OPINION: The world is building fences. Here's why we should worry
In December 2015, the BBC wrote: " EU border security becomes new mantra". Not only Europe but larger parts of the world are going through a phase of increasing disintegration: the Brexit referendum, discussions about the exclusion of Greece from the eurozone and the beginning of the construction of fences along the green borders of barrier-free Schengen.
Near Schengen, on 14 June 1985, the picturesque town in Luxembourg, five European countries signed the agreement which led to the creation of Europe's borderless Schengen area. In light of mass flows of migrants seeking asylum in Europe, Hungary blocked migrants from onward travel to the rest of Europe and constructed a four-metre-tall fence along sections of the border with Serbia - a country not part of the Schengen area.
THE HIDDEN COST OF DISINTEGRATION
What would be the impact of re-establishing barriers? Citizens would face long-forgotten burdens: the northern Europeans, for example, would experience long traffic jams at the Brenner Pass on the way to the holiday destinations in the south. Labour markets would also be affected: 1.7 million people cross European borders every day to get to work. Consumer prices would rise due to the forced slowdown and necessary adjustments along the supply chain. Waiting and inspection times at the borders would need to be factored into the prices of goods, as well as the changes required to the highly cost-optimized just-in-time concepts - largely applied in global manufacturing in the automotive industry - and the efficient goods supply out of the distribution centres. Many of the products made available by bilateral and multilateral agreements would disappear from supermarket shelves.
Disintegration would affect the competitive position too. Europe, for example, might find itself in a very disadvantaged situation given that Asia is continuing to integrate. What if TTP arrives and Schengen leaves? There might also be explosive geopolitical risk involved, with Crimea, Ukraine and new Chinese islands in the South China Sea heating up the debate. As new fences go up across Europe, what tensions could result from countries such as Spain, Italy and Greece being left more or less alone with new waves of migrants?
TIGHTENING UP SECURITY
The world has experienced decades of advancing global integration. Increasingly open borders and many trade and investment partnerships have strongly contributed to the prosperity and wealth of people and nations. International organisations and agencies have not only supported global growth but also established institutions in charge of dealing with the risks of reducing national barriers. Organisations have developed international ties and many platforms of collaboration to fight crime and terror have emerged.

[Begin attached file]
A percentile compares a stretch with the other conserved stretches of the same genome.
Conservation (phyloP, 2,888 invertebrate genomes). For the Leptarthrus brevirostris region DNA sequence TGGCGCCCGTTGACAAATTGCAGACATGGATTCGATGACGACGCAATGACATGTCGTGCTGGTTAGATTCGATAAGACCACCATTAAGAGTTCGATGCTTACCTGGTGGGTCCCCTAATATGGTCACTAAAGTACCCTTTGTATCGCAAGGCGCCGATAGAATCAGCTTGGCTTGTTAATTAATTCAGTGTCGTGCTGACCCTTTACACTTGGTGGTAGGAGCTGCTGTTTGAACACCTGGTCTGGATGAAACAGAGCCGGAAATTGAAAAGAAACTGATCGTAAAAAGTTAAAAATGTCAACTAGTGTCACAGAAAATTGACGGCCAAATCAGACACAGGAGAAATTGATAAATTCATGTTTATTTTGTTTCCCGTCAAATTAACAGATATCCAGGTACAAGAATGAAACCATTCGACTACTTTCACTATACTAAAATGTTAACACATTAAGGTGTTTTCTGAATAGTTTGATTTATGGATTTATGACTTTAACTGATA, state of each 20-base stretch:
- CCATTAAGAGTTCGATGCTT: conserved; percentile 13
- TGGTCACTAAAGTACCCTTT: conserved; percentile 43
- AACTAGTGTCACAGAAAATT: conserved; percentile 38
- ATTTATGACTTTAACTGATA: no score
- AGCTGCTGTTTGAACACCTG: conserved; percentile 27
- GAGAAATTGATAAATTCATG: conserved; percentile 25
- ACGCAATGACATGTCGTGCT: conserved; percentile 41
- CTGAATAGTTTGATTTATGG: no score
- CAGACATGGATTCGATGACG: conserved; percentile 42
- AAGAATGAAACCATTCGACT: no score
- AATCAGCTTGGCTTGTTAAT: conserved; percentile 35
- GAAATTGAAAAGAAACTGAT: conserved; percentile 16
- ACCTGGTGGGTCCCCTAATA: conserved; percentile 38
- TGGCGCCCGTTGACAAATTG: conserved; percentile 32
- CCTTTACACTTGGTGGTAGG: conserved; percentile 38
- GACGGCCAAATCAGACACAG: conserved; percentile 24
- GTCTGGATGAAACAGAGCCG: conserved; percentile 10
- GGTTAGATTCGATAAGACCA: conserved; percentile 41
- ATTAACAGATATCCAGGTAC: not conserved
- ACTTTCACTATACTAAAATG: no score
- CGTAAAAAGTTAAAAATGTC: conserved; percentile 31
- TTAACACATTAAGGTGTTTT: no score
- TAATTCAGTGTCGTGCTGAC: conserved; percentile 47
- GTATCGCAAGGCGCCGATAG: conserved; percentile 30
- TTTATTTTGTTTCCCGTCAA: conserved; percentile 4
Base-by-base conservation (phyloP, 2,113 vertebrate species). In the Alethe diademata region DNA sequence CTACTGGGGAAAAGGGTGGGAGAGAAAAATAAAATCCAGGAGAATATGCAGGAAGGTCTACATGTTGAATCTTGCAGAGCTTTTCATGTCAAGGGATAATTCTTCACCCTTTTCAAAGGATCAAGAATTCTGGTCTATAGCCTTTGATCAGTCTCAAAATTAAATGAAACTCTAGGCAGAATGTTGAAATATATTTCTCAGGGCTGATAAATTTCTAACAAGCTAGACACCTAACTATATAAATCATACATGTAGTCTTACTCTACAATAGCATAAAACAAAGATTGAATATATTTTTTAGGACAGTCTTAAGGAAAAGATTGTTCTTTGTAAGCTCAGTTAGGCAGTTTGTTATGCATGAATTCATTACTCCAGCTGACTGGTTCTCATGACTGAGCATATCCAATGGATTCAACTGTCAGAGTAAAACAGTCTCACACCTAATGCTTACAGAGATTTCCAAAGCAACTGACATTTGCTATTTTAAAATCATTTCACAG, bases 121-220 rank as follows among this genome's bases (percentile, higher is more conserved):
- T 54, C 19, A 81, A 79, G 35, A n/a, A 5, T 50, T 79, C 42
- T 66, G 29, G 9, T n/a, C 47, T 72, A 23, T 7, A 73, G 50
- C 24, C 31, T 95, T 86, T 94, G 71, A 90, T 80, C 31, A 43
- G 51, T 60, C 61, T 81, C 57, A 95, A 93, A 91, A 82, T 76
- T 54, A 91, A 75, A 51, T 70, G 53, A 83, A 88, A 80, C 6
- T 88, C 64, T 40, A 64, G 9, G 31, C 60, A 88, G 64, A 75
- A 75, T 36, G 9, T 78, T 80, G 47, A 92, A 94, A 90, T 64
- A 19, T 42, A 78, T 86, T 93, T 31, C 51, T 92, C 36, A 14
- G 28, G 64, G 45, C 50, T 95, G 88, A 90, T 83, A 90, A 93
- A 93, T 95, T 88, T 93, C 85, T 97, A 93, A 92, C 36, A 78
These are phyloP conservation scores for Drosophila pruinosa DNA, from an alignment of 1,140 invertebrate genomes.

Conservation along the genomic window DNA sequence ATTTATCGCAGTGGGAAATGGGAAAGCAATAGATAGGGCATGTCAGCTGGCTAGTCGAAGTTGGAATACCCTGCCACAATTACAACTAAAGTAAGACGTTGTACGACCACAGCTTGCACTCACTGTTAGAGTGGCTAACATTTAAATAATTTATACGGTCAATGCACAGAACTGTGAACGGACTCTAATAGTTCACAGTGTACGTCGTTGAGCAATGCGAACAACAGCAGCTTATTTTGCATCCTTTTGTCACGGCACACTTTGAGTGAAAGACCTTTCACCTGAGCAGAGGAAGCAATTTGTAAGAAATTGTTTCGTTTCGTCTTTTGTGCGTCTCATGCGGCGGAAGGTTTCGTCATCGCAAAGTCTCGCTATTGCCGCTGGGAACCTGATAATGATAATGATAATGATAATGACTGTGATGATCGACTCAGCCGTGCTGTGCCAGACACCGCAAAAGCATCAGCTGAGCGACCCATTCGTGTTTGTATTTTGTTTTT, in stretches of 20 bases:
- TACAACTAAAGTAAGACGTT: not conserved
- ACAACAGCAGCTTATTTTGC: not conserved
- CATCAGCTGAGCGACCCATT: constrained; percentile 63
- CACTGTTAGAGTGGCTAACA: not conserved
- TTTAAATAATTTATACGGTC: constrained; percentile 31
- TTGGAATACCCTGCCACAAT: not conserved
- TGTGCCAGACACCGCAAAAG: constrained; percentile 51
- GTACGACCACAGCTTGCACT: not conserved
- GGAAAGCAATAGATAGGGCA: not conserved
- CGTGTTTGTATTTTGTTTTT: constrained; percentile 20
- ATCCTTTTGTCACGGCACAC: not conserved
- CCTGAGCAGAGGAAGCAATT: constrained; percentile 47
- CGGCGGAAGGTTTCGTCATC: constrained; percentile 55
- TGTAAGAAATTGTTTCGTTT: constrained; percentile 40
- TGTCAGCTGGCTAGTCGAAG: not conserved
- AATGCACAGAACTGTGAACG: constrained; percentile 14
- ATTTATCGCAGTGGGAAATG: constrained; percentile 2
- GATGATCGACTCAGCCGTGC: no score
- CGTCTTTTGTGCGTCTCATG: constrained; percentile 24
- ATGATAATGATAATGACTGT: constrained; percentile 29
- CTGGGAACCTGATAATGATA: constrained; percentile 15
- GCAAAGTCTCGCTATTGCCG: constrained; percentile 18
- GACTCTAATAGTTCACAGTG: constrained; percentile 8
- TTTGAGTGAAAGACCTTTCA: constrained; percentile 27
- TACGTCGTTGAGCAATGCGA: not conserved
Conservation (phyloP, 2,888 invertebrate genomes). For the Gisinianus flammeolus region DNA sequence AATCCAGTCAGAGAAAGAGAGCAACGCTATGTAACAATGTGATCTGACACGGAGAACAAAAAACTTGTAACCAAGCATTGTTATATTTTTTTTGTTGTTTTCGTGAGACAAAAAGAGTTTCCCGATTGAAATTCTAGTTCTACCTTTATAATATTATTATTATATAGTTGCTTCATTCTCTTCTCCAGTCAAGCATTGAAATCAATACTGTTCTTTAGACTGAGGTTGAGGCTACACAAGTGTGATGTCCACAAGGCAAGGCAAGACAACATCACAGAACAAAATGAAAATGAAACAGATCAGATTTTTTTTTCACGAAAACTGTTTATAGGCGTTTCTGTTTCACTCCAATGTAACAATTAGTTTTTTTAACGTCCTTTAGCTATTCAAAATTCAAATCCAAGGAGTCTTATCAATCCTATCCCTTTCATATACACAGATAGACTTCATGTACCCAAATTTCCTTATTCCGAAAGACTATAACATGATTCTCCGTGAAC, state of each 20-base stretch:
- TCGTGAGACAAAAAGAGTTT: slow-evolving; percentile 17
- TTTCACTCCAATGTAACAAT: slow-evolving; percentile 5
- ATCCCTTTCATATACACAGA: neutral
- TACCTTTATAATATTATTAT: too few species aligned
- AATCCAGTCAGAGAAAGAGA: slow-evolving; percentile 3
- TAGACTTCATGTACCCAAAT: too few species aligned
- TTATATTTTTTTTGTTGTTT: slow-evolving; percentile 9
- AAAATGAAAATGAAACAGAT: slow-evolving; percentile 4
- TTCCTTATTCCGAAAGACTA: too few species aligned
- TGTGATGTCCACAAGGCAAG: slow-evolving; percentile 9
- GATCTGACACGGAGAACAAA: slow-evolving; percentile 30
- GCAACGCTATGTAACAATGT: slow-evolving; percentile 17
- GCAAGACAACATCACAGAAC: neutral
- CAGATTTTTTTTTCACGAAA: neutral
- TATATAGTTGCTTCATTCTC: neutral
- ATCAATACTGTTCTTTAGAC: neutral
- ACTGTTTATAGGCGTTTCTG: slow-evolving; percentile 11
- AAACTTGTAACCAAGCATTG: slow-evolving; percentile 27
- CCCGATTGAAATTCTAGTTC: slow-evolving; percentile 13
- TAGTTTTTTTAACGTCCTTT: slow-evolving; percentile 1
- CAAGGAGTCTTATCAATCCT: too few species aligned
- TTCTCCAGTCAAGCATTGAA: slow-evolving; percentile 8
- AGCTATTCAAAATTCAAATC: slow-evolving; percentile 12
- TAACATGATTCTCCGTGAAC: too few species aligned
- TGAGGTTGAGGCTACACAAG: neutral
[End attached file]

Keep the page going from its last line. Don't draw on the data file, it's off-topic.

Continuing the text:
Interpol - the International Criminal Police Organization - has strong links with Europol, the organisation coordinating the local police forces across Europe. Within countries, ministries and agencies are increasingly working together. Germany, for example, has established the GTAZ - the Joint Counter-Terrorism Centre - an autonomous authority and co-operation platform used by 40 internal security agencies.
The private sector has launched initiatives to protect staff and assets against terrorism and other threats across the globe. Since the attacks of 9/11, security measures have been tightened. Today, individuals and companies are checked against the sanction lists of the US and Europe. Employees appearing on the lists are no longer allowed to be paid a salary, and companies are excluded from doing business. Though, as the Panama papers show, we have not yet closed all the back doors.
BATTLE ON THE INTERNET
Social media helps terrorists organise itself and recruit new fighters. On the other hand, the FBI uses internet surveillance software like Carnivore to identify and stop attacks. Organisations such as the Search for International Terrorist Entities are scanning propaganda material and training manuals, and sharing the insights with other organisations. Technology trumps. The internet has the potential to flatten borders while reducing risks. The more people are active on the net, the better economic value can be extracted and (potential) terrorist activities monitored. Which also does not come without concerns and complexities - as the discussion between Apple and the FBI shows.
Governments have the obligation to protect citizens and the right to control borders. However, what are the effects of the potential disintegration on citizens, migrants and the economy? The Bertelsmann Foundation warns that re-establishing permanent border controls in Europe could produce losses of up to €1.4 trillion over 10 years.
We need to understand and be mindful of the impact of our decisions on the economy. All the same, should we apply economic reasoning to a decision on whether or not to offer a helping hand to people in severe need?
Wolfgang Lehmacher is head of supply chain and transport industries, World Economic Forum.